Eugene K.'s Comment
member avatar

Old School, I have a tendency to overthink what I eat for breakfast, so you certainly called a spade a spade. Thank you for confirming what I suspected! It's probably human nature to overthink irrelevant details when embarking on a new adventure of this magnitude.

My attitude and my work ethic will determine my success infinitely more than class size, so thanks for redirecting my focus. Bob, thanks for your feedback as well. I suppose my class will be whatever size it is and I'll make the best of it no matter what!

Truckin Along With Kearse's Comment
member avatar

Eugene mentioned Prime and class size at Prime does not matter at all. Our training on the pad and OTR with the permit is one on one. There is no sharing trucks or instructors. We used to share the SIM with another student but due to covid they are not even doing that anymore. Our pads are 24/7 and at springfield MO we have 12 pads. UT and PA have much smaller pads but it is still one on one.

What I think would cause a delay and we have seen this on the forum in the past at various companies, is waiting for a trainer. Many go home for the holidays so due to less being available there is sometimes a wait. IF there is a delay at Prime, Prime would still get you trained one on one on the pad and local roads and test you out. Worst case scenario they would have you go back home after you tested and get your CDL from your DMV then have a TNT team trainer pick you up there. This happened when one of my students came in just before Memorial Day and another over July 4th.

I seem to remember one of our members here quitting Roehl because he was placed in a hotel for 2 weeks waiting and felt disrespected by them because of it. Prime is paying trainers and solo drivers $800 to stay out Dec 7 to Jan 6th. TNT trainees get $400 in addition to our normal Christmas bonus. That incentive is higher this year than usual so it seems more drivers are staying out. So a delay may not occur.

Yes Turtle tested out right around Christmas, the day before or after I dont remember. I think CK here tested around the same tine of year in Salt Lake and it was snowing badly (for a student) lol. Turtle had some weather issues too I believe. Was it him that had to reschedule cause testing was halted?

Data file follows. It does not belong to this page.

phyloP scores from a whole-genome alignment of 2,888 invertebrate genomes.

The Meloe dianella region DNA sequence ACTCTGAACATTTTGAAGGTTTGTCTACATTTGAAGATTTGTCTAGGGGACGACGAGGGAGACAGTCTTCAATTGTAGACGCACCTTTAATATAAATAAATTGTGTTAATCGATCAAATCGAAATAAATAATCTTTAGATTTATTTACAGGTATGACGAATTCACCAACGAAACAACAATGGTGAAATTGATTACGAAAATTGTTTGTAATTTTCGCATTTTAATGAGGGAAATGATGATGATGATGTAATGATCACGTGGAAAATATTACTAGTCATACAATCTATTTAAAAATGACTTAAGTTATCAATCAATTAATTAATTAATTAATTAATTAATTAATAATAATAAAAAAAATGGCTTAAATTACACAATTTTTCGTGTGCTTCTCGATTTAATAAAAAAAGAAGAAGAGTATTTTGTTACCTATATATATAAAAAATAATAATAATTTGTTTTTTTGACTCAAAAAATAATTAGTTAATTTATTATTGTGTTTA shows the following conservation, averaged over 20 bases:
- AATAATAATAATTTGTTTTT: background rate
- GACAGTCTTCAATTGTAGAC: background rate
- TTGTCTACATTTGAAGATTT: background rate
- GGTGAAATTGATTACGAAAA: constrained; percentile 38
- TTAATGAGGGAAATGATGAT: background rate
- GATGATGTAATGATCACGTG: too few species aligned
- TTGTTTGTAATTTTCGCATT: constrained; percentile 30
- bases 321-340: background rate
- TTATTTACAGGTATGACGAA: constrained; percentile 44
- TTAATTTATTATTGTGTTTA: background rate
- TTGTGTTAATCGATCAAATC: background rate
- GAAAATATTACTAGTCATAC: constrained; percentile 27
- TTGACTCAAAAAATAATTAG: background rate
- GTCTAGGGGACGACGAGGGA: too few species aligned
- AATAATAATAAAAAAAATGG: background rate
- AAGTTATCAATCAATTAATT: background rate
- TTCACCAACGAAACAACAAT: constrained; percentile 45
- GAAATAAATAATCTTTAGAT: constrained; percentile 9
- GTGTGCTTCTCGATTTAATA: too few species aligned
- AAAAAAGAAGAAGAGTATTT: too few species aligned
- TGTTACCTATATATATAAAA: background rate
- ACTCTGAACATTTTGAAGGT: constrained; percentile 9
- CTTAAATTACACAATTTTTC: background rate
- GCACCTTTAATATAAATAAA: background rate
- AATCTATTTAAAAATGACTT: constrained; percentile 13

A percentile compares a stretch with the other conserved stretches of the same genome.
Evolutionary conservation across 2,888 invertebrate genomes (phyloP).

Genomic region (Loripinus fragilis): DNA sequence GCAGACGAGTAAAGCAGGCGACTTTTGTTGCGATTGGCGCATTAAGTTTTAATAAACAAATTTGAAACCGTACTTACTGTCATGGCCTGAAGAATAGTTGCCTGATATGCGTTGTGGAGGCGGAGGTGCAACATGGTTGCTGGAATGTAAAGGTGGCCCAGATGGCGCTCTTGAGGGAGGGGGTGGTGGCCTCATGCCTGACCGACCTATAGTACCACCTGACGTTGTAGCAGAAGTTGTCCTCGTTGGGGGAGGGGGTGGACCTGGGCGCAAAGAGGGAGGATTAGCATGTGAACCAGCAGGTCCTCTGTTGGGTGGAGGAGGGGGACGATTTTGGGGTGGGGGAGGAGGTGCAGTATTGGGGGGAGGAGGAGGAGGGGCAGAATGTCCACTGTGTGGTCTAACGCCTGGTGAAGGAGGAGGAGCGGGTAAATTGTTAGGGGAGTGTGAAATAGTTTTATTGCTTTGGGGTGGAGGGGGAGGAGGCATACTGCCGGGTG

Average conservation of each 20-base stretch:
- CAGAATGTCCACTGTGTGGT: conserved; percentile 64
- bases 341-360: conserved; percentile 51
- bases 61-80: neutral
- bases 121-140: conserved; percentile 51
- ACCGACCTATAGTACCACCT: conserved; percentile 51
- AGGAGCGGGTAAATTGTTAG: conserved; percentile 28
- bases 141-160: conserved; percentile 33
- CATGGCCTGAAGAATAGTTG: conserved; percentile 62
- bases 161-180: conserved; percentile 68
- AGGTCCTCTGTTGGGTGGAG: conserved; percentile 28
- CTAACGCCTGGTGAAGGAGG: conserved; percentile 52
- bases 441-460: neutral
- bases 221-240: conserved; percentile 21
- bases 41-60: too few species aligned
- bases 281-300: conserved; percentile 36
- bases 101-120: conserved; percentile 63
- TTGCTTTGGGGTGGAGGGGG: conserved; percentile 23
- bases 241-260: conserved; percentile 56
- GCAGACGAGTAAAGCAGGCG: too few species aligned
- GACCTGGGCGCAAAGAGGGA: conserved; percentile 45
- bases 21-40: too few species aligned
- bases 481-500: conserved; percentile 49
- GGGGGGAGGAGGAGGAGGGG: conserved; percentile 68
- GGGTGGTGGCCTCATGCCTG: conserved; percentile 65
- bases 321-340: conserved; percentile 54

Anyway, I believe Will Trans/Jim Palmer trains as Prime does also. So be sure to ask recruiters. Class size will only matter if the company doesnt do one on one schooling.

CDL:

Commercial Driver's License (CDL)

A CDL is required to drive any of the following vehicles:

  • Any combination of vehicles with a gross combined weight rating (GCWR) of 26,001 or more pounds, providing the gross vehicle weight rating (GVWR) of the vehicle being towed is in excess of 10,000 pounds.
  • Any single vehicle with a GVWR of 26,001 or more pounds, or any such vehicle towing another not in excess of 10,000 pounds.
  • Any vehicle, regardless of size, designed to transport 16 or more persons, including the driver.
  • Any vehicle required by federal regulations to be placarded while transporting hazardous materials.

OTR:

Over The Road

OTR driving normally means you'll be hauling freight to various customers throughout your company's hauling region. It often entails being gone from home for two to three weeks at a time.

Dm:

Dispatcher, Fleet Manager, Driver Manager

The primary person a driver communicates with at his/her company. A dispatcher can play many roles, depending on the company's structure. Dispatchers may assign freight, file requests for home time, relay messages between the driver and management, inform customer service of any delays, change appointment times, and report information to the load planners.

DMV:

Department of Motor Vehicles, Bureau of Motor Vehicles

The state agency that handles everything related to your driver's licences, including testing, issuance, transfers, and revocation.

OWI:

Operating While Intoxicated

TNT:

Trainer-N-Trainee